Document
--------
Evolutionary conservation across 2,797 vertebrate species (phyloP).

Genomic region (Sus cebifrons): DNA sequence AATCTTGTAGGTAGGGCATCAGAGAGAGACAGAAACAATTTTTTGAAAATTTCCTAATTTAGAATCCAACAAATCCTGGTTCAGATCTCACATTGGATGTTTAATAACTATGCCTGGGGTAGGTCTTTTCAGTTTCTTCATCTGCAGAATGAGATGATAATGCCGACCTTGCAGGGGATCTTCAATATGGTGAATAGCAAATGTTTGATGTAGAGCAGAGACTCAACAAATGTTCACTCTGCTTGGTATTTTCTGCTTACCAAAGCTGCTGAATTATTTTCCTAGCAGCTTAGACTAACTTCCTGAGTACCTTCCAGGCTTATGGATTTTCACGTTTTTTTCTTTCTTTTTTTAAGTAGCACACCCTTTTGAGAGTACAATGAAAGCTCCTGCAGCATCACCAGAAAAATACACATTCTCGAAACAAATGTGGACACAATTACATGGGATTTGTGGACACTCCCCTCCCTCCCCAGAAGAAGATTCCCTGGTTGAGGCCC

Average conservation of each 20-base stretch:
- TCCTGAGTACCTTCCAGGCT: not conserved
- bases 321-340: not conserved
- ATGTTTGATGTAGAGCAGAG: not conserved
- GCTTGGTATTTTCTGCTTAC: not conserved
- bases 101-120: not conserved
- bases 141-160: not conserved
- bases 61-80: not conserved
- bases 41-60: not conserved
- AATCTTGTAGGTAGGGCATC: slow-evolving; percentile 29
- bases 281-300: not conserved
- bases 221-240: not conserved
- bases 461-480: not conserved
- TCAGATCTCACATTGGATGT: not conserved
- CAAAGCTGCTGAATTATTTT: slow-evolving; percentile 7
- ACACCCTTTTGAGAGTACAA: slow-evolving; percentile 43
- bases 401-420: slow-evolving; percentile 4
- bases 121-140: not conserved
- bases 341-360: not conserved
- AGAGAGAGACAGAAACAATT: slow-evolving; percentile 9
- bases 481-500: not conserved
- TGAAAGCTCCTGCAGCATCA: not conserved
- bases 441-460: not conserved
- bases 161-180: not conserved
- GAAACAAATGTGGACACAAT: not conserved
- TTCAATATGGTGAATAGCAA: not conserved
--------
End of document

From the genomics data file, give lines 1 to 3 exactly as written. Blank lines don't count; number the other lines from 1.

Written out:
Evolutionary conservation across 2,797 vertebrate species (phyloP).

Genomic region (Sus cebifrons): DNA sequence AATCTTGTAGGTAGGGCATCAGAGAGAGACAGAAACAATTTTTTGAAAATTTCCTAATTTAGAATCCAACAAATCCTGGTTCAGATCTCACATTGGATGTTTAATAACTATGCCTGGGGTAGGTCTTTTCAGTTTCTTCATCTGCAGAATGAGATGATAATGCCGACCTTGCAGGGGATCTTCAATATGGTGAATAGCAAATGTTTGATGTAGAGCAGAGACTCAACAAATGTTCACTCTGCTTGGTATTTTCTGCTTACCAAAGCTGCTGAATTATTTTCCTAGCAGCTTAGACTAACTTCCTGAGTACCTTCCAGGCTTATGGATTTTCACGTTTTTTTCTTTCTTTTTTTAAGTAGCACACCCTTTTGAGAGTACAATGAAAGCTCCTGCAGCATCACCAGAAAAATACACATTCTCGAAACAAATGTGGACACAATTACATGGGATTTGTGGACACTCCCCTCCCTCCCCAGAAGAAGATTCCCTGGTTGAGGCCC

Average conservation of each 20-base stretch: